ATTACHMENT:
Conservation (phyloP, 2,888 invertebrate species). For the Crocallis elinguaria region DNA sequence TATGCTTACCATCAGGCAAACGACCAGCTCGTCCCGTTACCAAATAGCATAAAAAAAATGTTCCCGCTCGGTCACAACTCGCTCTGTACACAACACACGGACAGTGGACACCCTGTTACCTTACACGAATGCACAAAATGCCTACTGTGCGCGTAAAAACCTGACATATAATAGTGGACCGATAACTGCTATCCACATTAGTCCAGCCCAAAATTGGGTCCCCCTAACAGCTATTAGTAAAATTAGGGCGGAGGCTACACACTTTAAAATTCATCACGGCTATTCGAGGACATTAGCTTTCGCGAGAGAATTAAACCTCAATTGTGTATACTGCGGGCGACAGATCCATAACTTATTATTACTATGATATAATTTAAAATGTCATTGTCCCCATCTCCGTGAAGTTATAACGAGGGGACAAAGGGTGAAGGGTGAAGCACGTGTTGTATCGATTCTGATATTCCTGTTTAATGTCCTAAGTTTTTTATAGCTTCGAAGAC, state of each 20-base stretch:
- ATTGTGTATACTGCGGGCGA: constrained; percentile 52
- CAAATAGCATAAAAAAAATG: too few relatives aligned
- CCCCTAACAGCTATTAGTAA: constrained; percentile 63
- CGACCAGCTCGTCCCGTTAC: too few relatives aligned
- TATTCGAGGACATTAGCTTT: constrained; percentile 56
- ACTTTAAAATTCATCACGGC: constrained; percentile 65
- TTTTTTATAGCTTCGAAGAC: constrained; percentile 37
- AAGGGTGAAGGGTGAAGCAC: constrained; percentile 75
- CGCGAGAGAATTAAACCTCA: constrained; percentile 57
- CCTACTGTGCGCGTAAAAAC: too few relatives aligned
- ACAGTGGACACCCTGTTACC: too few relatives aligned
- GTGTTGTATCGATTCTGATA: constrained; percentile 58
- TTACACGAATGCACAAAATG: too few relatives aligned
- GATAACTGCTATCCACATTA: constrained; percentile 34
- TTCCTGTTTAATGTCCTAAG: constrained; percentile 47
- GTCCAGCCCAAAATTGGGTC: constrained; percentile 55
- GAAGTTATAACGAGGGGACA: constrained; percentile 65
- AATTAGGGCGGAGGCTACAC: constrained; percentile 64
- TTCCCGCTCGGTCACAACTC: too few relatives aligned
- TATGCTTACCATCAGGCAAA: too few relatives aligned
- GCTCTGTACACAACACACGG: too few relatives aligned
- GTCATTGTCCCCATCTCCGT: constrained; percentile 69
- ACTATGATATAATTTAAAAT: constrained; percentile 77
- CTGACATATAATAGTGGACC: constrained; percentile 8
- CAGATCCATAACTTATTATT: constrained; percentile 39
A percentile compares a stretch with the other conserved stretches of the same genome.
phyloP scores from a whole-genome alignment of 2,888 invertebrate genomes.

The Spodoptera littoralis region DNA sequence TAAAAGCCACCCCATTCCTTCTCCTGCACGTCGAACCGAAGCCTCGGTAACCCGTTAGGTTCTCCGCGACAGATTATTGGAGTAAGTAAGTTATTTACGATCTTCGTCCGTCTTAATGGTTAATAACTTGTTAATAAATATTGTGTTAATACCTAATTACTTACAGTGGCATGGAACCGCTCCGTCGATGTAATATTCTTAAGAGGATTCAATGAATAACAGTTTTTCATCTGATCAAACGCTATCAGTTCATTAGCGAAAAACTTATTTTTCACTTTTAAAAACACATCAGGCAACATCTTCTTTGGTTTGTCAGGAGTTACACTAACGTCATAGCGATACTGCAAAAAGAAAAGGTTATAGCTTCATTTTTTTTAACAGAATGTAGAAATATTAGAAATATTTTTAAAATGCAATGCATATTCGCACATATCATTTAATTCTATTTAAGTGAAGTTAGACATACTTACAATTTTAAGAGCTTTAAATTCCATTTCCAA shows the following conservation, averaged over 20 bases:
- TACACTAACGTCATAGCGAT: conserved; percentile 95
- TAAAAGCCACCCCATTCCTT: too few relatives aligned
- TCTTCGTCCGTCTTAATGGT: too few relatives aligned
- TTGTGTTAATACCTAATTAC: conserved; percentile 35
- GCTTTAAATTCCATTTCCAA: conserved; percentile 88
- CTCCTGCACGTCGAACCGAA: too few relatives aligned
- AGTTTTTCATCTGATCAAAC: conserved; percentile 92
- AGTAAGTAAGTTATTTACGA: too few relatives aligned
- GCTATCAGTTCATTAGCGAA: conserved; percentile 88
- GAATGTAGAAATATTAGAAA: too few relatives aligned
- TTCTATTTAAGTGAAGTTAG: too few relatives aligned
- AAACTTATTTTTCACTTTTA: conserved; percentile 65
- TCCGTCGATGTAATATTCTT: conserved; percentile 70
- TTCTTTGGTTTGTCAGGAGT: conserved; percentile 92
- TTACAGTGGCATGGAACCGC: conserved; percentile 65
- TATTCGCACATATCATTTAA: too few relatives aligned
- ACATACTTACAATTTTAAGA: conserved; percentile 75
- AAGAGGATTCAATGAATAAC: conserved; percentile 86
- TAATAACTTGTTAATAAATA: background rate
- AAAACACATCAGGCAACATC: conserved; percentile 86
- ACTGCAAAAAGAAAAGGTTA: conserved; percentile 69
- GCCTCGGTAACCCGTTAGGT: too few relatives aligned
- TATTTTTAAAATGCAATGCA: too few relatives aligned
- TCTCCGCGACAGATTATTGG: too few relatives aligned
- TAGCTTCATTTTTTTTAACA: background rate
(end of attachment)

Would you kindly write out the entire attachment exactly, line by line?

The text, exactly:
Conservation (phyloP, 2,888 invertebrate species). For the Crocallis elinguaria region DNA sequence TATGCTTACCATCAGGCAAACGACCAGCTCGTCCCGTTACCAAATAGCATAAAAAAAATGTTCCCGCTCGGTCACAACTCGCTCTGTACACAACACACGGACAGTGGACACCCTGTTACCTTACACGAATGCACAAAATGCCTACTGTGCGCGTAAAAACCTGACATATAATAGTGGACCGATAACTGCTATCCACATTAGTCCAGCCCAAAATTGGGTCCCCCTAACAGCTATTAGTAAAATTAGGGCGGAGGCTACACACTTTAAAATTCATCACGGCTATTCGAGGACATTAGCTTTCGCGAGAGAATTAAACCTCAATTGTGTATACTGCGGGCGACAGATCCATAACTTATTATTACTATGATATAATTTAAAATGTCATTGTCCCCATCTCCGTGAAGTTATAACGAGGGGACAAAGGGTGAAGGGTGAAGCACGTGTTGTATCGATTCTGATATTCCTGTTTAATGTCCTAAGTTTTTTATAGCTTCGAAGAC, state of each 20-base stretch:
- ATTGTGTATACTGCGGGCGA: constrained; percentile 52
- CAAATAGCATAAAAAAAATG: too few relatives aligned
- CCCCTAACAGCTATTAGTAA: constrained; percentile 63
- CGACCAGCTCGTCCCGTTAC: too few relatives aligned
- TATTCGAGGACATTAGCTTT: constrained; percentile 56
- ACTTTAAAATTCATCACGGC: constrained; percentile 65
- TTTTTTATAGCTTCGAAGAC: constrained; percentile 37
- AAGGGTGAAGGGTGAAGCAC: constrained; percentile 75
- CGCGAGAGAATTAAACCTCA: constrained; percentile 57
- CCTACTGTGCGCGTAAAAAC: too few relatives aligned
- ACAGTGGACACCCTGTTACC: too few relatives aligned
- GTGTTGTATCGATTCTGATA: constrained; percentile 58
- TTACACGAATGCACAAAATG: too few relatives aligned
- GATAACTGCTATCCACATTA: constrained; percentile 34
- TTCCTGTTTAATGTCCTAAG: constrained; percentile 47
- GTCCAGCCCAAAATTGGGTC: constrained; percentile 55
- GAAGTTATAACGAGGGGACA: constrained; percentile 65
- AATTAGGGCGGAGGCTACAC: constrained; percentile 64
- TTCCCGCTCGGTCACAACTC: too few relatives aligned
- TATGCTTACCATCAGGCAAA: too few relatives aligned
- GCTCTGTACACAACACACGG: too few relatives aligned
- GTCATTGTCCCCATCTCCGT: constrained; percentile 69
- ACTATGATATAATTTAAAAT: constrained; percentile 77
- CTGACATATAATAGTGGACC: constrained; percentile 8
- CAGATCCATAACTTATTATT: constrained; percentile 39
A percentile compares a stretch with the other conserved stretches of the same genome.
phyloP scores from a whole-genome alignment of 2,888 invertebrate genomes.

The Spodoptera littoralis region DNA sequence TAAAAGCCACCCCATTCCTTCTCCTGCACGTCGAACCGAAGCCTCGGTAACCCGTTAGGTTCTCCGCGACAGATTATTGGAGTAAGTAAGTTATTTACGATCTTCGTCCGTCTTAATGGTTAATAACTTGTTAATAAATATTGTGTTAATACCTAATTACTTACAGTGGCATGGAACCGCTCCGTCGATGTAATATTCTTAAGAGGATTCAATGAATAACAGTTTTTCATCTGATCAAACGCTATCAGTTCATTAGCGAAAAACTTATTTTTCACTTTTAAAAACACATCAGGCAACATCTTCTTTGGTTTGTCAGGAGTTACACTAACGTCATAGCGATACTGCAAAAAGAAAAGGTTATAGCTTCATTTTTTTTAACAGAATGTAGAAATATTAGAAATATTTTTAAAATGCAATGCATATTCGCACATATCATTTAATTCTATTTAAGTGAAGTTAGACATACTTACAATTTTAAGAGCTTTAAATTCCATTTCCAA shows the following conservation, averaged over 20 bases:
- TACACTAACGTCATAGCGAT: conserved; percentile 95
- TAAAAGCCACCCCATTCCTT: too few relatives aligned
- TCTTCGTCCGTCTTAATGGT: too few relatives aligned
- TTGTGTTAATACCTAATTAC: conserved; percentile 35
- GCTTTAAATTCCATTTCCAA: conserved; percentile 88
- CTCCTGCACGTCGAACCGAA: too few relatives aligned
- AGTTTTTCATCTGATCAAAC: conserved; percentile 92
- AGTAAGTAAGTTATTTACGA: too few relatives aligned
- GCTATCAGTTCATTAGCGAA: conserved; percentile 88
- GAATGTAGAAATATTAGAAA: too few relatives aligned
- TTCTATTTAAGTGAAGTTAG: too few relatives aligned
- AAACTTATTTTTCACTTTTA: conserved; percentile 65
- TCCGTCGATGTAATATTCTT: conserved; percentile 70
- TTCTTTGGTTTGTCAGGAGT: conserved; percentile 92
- TTACAGTGGCATGGAACCGC: conserved; percentile 65
- TATTCGCACATATCATTTAA: too few relatives aligned
- ACATACTTACAATTTTAAGA: conserved; percentile 75
- AAGAGGATTCAATGAATAAC: conserved; percentile 86
- TAATAACTTGTTAATAAATA: background rate
- AAAACACATCAGGCAACATC: conserved; percentile 86
- ACTGCAAAAAGAAAAGGTTA: conserved; percentile 69
- GCCTCGGTAACCCGTTAGGT: too few relatives aligned
- TATTTTTAAAATGCAATGCA: too few relatives aligned
- TCTCCGCGACAGATTATTGG: too few relatives aligned
- TAGCTTCATTTTTTTTAACA: background rate